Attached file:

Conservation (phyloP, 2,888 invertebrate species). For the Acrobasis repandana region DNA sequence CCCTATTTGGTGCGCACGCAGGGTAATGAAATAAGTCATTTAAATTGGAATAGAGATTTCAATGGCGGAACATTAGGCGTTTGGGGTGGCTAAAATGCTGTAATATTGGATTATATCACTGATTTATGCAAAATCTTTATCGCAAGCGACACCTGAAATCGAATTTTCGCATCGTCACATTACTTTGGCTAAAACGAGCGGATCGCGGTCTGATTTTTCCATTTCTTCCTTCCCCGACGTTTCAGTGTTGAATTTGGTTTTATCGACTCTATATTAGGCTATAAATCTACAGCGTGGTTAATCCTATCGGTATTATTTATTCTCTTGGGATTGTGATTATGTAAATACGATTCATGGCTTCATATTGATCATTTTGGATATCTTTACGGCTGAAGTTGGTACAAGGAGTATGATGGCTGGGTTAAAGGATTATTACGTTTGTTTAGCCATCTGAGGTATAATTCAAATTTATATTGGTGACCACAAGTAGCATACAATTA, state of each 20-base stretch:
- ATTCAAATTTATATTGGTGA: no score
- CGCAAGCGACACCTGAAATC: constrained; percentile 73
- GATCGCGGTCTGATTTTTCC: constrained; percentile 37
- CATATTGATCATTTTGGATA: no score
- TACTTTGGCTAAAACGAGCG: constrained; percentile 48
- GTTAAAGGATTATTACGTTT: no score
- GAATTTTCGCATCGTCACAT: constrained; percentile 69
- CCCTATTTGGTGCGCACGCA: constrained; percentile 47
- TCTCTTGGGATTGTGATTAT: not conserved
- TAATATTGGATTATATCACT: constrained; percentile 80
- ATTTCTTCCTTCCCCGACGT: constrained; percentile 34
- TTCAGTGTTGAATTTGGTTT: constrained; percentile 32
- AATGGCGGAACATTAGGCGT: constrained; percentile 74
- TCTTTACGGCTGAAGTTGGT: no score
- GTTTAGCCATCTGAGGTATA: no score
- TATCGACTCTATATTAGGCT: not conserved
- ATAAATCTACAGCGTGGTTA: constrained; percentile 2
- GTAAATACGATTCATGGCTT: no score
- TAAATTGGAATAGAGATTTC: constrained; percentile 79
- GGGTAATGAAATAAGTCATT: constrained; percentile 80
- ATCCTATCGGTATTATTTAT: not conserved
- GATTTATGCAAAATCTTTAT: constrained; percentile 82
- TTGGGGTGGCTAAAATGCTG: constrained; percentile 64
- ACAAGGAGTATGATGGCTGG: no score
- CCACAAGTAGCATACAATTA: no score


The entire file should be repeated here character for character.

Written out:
Conservation (phyloP, 2,888 invertebrate species). For the Acrobasis repandana region DNA sequence CCCTATTTGGTGCGCACGCAGGGTAATGAAATAAGTCATTTAAATTGGAATAGAGATTTCAATGGCGGAACATTAGGCGTTTGGGGTGGCTAAAATGCTGTAATATTGGATTATATCACTGATTTATGCAAAATCTTTATCGCAAGCGACACCTGAAATCGAATTTTCGCATCGTCACATTACTTTGGCTAAAACGAGCGGATCGCGGTCTGATTTTTCCATTTCTTCCTTCCCCGACGTTTCAGTGTTGAATTTGGTTTTATCGACTCTATATTAGGCTATAAATCTACAGCGTGGTTAATCCTATCGGTATTATTTATTCTCTTGGGATTGTGATTATGTAAATACGATTCATGGCTTCATATTGATCATTTTGGATATCTTTACGGCTGAAGTTGGTACAAGGAGTATGATGGCTGGGTTAAAGGATTATTACGTTTGTTTAGCCATCTGAGGTATAATTCAAATTTATATTGGTGACCACAAGTAGCATACAATTA, state of each 20-base stretch:
- ATTCAAATTTATATTGGTGA: no score
- CGCAAGCGACACCTGAAATC: constrained; percentile 73
- GATCGCGGTCTGATTTTTCC: constrained; percentile 37
- CATATTGATCATTTTGGATA: no score
- TACTTTGGCTAAAACGAGCG: constrained; percentile 48
- GTTAAAGGATTATTACGTTT: no score
- GAATTTTCGCATCGTCACAT: constrained; percentile 69
- CCCTATTTGGTGCGCACGCA: constrained; percentile 47
- TCTCTTGGGATTGTGATTAT: not conserved
- TAATATTGGATTATATCACT: constrained; percentile 80
- ATTTCTTCCTTCCCCGACGT: constrained; percentile 34
- TTCAGTGTTGAATTTGGTTT: constrained; percentile 32
- AATGGCGGAACATTAGGCGT: constrained; percentile 74
- TCTTTACGGCTGAAGTTGGT: no score
- GTTTAGCCATCTGAGGTATA: no score
- TATCGACTCTATATTAGGCT: not conserved
- ATAAATCTACAGCGTGGTTA: constrained; percentile 2
- GTAAATACGATTCATGGCTT: no score
- TAAATTGGAATAGAGATTTC: constrained; percentile 79
- GGGTAATGAAATAAGTCATT: constrained; percentile 80
- ATCCTATCGGTATTATTTAT: not conserved
- GATTTATGCAAAATCTTTAT: constrained; percentile 82
- TTGGGGTGGCTAAAATGCTG: constrained; percentile 64
- ACAAGGAGTATGATGGCTGG: no score
- CCACAAGTAGCATACAATTA: no score